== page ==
STORY: Google fired back at the U.S. Justice Department, saying the government's complaint accusing the tech giant of abusing its dominance in digital advertising is (quote) "without merit."
Google on Wednesday said it will "defend itself vigorously" against the antitrust lawsuit, filed a day earlier by the DOJ and eight states.
The lawsuit seeks to break up the company’s online ad business by forcing Google to sell its ad manager suite.
Matt Stoller, Research Director at the American Economic Liberties Project, breaks down the government’s position.
“The basis of the case is that Google is controlling the buy-side, the sell-side – so that would be the buyers of advertising, the sellers of advertising, that would publishers, newspapers - and then the matching engine. And that that would be a series of conflicts of interest and that Google has been manipulating these advertising markets, charging too much and excluding competitors.”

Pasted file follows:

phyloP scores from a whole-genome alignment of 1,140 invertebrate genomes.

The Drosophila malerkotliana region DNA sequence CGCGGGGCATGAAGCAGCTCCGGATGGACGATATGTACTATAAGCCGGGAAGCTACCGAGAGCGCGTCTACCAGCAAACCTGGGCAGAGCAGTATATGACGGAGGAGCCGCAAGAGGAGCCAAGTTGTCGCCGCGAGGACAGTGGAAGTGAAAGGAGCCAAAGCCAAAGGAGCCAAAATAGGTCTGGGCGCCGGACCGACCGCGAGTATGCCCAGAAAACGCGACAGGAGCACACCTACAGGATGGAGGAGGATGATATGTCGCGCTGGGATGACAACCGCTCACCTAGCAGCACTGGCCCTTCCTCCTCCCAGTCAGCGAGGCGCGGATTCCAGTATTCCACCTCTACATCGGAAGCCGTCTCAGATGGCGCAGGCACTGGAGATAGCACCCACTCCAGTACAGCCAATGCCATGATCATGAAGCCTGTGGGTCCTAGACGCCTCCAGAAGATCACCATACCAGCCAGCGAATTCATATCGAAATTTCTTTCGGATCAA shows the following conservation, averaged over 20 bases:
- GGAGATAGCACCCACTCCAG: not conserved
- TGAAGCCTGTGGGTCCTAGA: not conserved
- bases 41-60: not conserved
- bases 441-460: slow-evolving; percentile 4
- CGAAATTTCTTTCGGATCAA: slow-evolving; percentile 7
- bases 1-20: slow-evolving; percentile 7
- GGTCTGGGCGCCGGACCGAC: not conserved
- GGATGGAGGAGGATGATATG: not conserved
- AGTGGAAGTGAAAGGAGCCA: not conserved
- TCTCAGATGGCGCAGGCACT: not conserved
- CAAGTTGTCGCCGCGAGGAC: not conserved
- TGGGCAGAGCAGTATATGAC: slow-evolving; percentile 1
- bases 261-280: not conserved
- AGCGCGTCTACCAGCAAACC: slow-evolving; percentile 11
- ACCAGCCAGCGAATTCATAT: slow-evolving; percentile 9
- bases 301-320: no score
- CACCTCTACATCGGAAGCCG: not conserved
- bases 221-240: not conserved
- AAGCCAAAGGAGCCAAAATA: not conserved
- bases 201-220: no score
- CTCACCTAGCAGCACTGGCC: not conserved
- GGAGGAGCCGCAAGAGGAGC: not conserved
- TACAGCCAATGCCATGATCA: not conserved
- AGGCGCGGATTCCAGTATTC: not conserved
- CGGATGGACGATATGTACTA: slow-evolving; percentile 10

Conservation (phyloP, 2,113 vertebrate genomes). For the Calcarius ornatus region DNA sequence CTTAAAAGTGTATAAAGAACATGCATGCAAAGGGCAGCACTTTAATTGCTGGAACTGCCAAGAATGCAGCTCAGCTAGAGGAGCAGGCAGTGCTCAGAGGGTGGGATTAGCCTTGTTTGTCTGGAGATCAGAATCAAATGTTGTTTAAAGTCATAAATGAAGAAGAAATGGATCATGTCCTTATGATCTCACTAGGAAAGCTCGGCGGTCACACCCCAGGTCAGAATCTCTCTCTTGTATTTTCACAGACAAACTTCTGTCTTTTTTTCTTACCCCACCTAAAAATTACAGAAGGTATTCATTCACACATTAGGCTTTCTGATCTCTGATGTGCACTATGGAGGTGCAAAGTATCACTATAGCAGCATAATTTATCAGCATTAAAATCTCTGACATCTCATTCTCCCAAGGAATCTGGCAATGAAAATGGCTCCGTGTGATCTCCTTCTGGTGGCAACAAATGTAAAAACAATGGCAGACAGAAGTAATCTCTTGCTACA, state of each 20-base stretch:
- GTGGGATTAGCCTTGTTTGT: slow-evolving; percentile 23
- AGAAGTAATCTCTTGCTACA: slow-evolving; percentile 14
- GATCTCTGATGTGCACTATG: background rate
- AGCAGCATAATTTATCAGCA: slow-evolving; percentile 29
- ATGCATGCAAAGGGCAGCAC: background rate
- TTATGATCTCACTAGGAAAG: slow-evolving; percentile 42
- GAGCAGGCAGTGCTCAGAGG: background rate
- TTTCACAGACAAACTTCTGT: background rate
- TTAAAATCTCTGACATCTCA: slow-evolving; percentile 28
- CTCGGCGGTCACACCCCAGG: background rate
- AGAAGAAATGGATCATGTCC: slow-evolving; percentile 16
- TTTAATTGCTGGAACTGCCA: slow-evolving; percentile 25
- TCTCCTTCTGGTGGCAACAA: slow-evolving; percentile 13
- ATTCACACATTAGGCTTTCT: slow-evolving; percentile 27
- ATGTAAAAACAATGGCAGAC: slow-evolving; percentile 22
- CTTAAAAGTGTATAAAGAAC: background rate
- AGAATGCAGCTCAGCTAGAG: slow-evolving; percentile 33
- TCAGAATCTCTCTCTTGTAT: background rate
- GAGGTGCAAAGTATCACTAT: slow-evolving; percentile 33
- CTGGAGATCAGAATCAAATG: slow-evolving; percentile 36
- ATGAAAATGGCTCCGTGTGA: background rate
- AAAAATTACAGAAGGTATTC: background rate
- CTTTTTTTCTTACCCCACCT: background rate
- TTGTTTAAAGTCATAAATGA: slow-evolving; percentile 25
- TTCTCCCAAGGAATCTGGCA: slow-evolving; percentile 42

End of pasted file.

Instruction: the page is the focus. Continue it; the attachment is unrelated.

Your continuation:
Advertisers and website publishers have complained that Google, which is owned by Alphabet, has not been transparent about where ad dollars go, specifically how much goes to publishers and how much to Google.
“So Google effectively can say – they can set the price, no one can audit them. And what you should have, is when you put a dollar of advertising into an advertising system, maybe 5 to 10 % of that should go to the middle men [FLASH]. What the DOJ says, and these eight states say, is that about 35% of that money is going to Google, and that’s a really, really high amount, that’s a high percentage of take."
Google, which depends on its advertising business for about 80% of its revenue, said the government was "doubling down on a flawed argument that would slow innovation, raise advertising fees and make it harder for thousands of small businesses and publishers to grow."
The Justice Department asked for a jury to decide the case, which was filed in Virginia.